A Costly Home Loss
It's been said before that an early double-digit lead in the NBA is meaningless. That can be the case at times. Heck, the Trail Blazers have come from double-digit deficits nine times this season to win. Having that knowledge in your hip pocket, that you come back, can work for you and on some nights it can work against you.
On Tuesday night the Phoenix Suns almost seemed to catch the Blazers by surprise. That shouldn't happen. Portland was flat and sloppy. Phoenix was sharp and confident. On this night you saw a rare case where the first four minutes of a game told the complete story.
The Suns played with an amazing sense or urgency and passion off the opening tip. The Blazers did not. The first time the Blazers blinked they were down 12-0 and the tone of the evening was set. A Suns team, that came in riding a four-game losing skid, was suddenly confident and in control. Their first-quarter lead grew to 13. It then became 19, and Portland's fate seemed sealed.
It was a pattern we've seen at times this season for Portland. Dig a huge early hole, and then battle uphill the rest of the night trying to get back into the ballgame. They've done this before, and have survived at times, but it's a dangerous way to live, especially in a game where they had so much to gain, and so much to lose.
Comebacks take a ton of energy, and being the Blazers were playing without their emotional leader in Wesley Matthews, they would have even less firepower to rely on as they were digging out and attempting to recover following that awful start.
You knew a Blazer comeback would eventually get them in a position to strike. We've seen that so many times before. But, getting yourself in a position where there's just no margin for error will get you beat in this league more often than you'll win.
This didn't become a one-possession game until the final minute, when the Blazers got within two points, at 100-98. All it takes then is an empty offensive possession, a turnover, allowing a single offensive rebound, or leaving the wrong person open, to finish you off. The Suns, while staggered, did finally close Portland out 102-98, and picked up just their sixth road win of the season.
Offensively, the Blazers were able to sustain just enough to slowly chip away at Phoenix's big lead. But defensively, they were never able to come up with enough answers. Trading baskets is okay when you've effectively established what you should be able to establish at home. But, when you're playing with your backs against the wall after the first four minutes, relying on your opponent to leave the door cracked open, is just hoping when you should be executing.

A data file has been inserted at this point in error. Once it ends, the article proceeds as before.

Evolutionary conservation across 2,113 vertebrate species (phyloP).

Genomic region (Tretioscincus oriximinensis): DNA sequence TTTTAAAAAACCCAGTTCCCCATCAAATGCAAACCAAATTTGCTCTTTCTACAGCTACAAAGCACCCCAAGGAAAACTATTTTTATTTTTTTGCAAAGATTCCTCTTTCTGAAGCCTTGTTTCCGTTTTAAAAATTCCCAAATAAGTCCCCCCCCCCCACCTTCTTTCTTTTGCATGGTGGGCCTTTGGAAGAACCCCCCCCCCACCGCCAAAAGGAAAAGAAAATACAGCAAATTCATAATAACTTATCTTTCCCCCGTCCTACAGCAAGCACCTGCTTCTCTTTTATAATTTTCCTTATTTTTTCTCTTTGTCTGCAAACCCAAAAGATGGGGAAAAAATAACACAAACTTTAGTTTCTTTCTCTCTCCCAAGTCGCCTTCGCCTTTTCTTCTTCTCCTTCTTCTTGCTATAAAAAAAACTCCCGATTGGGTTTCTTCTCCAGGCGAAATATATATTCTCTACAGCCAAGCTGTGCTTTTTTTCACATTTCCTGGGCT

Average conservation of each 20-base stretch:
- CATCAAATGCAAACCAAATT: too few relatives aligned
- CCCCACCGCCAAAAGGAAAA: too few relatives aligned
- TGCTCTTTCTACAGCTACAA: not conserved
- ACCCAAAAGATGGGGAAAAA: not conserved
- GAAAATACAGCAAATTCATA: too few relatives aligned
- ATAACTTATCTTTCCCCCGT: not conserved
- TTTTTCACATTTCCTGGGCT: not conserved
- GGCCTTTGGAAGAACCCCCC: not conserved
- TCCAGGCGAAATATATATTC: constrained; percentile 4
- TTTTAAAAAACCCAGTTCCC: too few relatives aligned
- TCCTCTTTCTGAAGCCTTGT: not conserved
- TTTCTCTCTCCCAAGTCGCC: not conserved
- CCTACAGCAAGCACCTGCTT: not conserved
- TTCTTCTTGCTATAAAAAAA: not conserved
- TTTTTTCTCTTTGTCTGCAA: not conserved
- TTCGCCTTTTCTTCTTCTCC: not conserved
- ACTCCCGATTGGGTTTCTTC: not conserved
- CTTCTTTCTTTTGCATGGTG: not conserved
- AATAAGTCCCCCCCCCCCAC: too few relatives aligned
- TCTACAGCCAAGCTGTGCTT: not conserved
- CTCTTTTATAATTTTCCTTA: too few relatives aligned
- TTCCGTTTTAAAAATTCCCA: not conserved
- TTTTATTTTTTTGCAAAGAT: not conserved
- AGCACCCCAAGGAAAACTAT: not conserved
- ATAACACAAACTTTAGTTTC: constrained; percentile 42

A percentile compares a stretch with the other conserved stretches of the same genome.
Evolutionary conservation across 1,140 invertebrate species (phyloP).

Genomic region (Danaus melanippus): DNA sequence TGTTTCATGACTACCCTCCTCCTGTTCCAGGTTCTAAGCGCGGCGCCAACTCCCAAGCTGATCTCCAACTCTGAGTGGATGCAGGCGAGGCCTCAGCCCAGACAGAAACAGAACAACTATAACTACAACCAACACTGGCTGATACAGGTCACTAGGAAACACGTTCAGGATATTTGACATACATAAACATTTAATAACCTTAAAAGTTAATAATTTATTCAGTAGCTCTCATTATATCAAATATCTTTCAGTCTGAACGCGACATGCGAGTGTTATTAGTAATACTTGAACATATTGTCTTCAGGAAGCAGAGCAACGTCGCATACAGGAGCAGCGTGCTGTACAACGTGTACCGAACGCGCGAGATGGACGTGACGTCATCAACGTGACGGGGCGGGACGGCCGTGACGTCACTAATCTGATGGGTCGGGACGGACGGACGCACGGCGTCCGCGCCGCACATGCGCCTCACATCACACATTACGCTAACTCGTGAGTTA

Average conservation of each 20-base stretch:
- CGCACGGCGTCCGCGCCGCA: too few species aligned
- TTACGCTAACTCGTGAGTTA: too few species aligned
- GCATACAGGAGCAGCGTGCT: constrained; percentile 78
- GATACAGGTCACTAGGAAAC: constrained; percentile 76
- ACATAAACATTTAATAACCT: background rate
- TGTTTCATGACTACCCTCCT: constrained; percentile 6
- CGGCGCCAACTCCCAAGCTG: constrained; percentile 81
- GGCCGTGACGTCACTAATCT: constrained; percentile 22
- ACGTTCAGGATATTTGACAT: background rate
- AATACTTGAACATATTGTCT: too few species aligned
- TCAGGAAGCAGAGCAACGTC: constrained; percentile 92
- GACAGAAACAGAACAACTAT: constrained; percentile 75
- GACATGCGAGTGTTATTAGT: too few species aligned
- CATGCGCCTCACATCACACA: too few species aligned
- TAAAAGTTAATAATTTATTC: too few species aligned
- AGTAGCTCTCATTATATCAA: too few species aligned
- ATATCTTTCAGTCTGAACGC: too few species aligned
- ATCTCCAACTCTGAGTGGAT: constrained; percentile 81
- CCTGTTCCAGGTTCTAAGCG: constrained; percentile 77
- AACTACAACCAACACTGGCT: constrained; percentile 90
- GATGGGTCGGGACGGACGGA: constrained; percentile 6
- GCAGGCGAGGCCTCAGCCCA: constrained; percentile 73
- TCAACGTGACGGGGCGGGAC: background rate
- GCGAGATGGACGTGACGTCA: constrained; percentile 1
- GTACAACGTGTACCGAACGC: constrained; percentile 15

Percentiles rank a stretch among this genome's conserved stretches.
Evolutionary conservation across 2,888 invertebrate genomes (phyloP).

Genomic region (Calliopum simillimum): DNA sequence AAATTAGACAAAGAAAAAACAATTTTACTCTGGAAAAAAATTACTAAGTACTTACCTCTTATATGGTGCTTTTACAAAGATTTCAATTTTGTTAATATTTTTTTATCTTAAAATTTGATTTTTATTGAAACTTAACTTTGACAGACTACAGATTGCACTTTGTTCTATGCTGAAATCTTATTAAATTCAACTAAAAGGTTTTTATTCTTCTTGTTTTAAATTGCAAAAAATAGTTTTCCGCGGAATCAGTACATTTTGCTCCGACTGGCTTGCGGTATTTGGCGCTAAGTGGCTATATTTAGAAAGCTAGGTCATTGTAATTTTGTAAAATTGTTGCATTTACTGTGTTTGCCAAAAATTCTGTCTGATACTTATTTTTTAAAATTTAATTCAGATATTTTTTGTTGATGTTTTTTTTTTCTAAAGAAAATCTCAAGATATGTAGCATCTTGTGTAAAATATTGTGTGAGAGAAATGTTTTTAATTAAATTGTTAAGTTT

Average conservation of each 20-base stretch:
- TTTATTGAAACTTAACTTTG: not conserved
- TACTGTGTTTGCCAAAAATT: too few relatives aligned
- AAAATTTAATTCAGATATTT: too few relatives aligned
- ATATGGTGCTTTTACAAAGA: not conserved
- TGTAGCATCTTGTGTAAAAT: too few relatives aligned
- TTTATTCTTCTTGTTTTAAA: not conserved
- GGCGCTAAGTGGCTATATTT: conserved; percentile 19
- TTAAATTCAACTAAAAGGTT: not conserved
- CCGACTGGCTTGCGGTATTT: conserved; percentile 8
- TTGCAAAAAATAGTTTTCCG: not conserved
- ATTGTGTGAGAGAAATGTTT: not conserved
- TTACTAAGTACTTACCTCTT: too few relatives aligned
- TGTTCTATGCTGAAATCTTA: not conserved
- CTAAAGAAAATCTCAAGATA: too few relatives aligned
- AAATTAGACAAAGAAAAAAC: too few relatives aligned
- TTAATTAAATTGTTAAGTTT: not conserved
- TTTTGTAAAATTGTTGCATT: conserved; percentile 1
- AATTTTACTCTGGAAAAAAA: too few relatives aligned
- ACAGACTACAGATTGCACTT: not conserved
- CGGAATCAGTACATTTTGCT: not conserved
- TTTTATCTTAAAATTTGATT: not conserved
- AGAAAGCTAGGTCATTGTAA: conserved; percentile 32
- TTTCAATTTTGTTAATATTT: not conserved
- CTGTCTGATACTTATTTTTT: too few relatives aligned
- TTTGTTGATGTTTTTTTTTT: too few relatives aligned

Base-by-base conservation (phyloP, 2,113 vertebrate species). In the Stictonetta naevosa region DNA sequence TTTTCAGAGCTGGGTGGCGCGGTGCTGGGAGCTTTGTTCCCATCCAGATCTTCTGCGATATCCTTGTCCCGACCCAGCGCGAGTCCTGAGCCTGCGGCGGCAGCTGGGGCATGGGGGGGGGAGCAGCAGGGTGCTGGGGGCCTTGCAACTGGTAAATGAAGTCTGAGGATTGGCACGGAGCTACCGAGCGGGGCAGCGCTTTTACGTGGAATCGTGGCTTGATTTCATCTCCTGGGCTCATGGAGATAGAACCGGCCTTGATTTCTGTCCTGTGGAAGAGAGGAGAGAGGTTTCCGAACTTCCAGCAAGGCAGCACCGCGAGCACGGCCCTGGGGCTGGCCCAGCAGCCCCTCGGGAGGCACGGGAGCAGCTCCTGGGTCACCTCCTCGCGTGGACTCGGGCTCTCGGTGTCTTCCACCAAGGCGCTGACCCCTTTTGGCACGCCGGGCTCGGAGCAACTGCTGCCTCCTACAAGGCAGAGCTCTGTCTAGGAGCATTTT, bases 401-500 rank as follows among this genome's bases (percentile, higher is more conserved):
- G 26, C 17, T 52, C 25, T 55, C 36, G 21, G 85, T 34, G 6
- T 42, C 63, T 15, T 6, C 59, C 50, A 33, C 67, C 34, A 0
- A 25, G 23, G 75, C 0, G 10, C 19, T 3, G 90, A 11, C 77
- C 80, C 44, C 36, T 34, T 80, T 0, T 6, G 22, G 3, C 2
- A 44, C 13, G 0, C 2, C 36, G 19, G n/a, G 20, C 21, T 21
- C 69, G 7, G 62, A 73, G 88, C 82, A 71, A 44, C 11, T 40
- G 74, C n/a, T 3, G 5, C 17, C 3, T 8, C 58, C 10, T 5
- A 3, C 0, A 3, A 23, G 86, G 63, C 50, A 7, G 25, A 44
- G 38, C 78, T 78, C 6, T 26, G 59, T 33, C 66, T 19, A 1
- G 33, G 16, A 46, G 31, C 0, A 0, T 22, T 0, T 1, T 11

The Suns do deserve some credit here. They're a tough matchup for the Blazers. They've got an attacking point guard and a big front line. And, they've got a decent bench, that happened to be better than decent on this night.
Goran Dragic finished the game with 16 points and a career-high 18 assists. Most of those assists came in pick-and-roll situations, and they had Portland running in circles all night. Luis Scola, always a problem for LaMarcus Aldridge, had 18 points. Jermaine O'Neal had 9 points and 13 rebounds off the bench, and Wesley Johnson could do no wrong in the second half, scoring 14 points on 5 of 8 shooting.
The Blazers were led by JJ Hickson's 25 points and 16 rebounds. He did his best to display the kind of scrap and hustle the Blazers needed for 48 minutes in a game like this. Aldridge did get 23 points, but was 7 for 16 shooting. Damian Lillard, following a very busy all-star weekend in Houston, finished with 24 points and 7 assists.
Without Matthews, the Blazers badly needed someone off the second unit to give them a lift. But, the bench finished the game just 2 for 15 shooting.
This game started a stretch that'll see the Blazers play 5 of their next 6 at home. That one road game is against the Lakers on Friday night, and then it's back home for a game against the Boston Celtics on Sunday. This was the one they had to have.
The Blazers have now lost six in a row and have fallen to 25-29. Again, no margin for error, and the clock is ticking. But, they've still got time. They've just got to realize that they're not good enough to play 40 minutes of a 48-minute game and live to tell about it.
The Lakers, who are going to be licking their chops on Friday night, are up next. Digging an early hole against that team, in that building, won't be the way to snap this skid.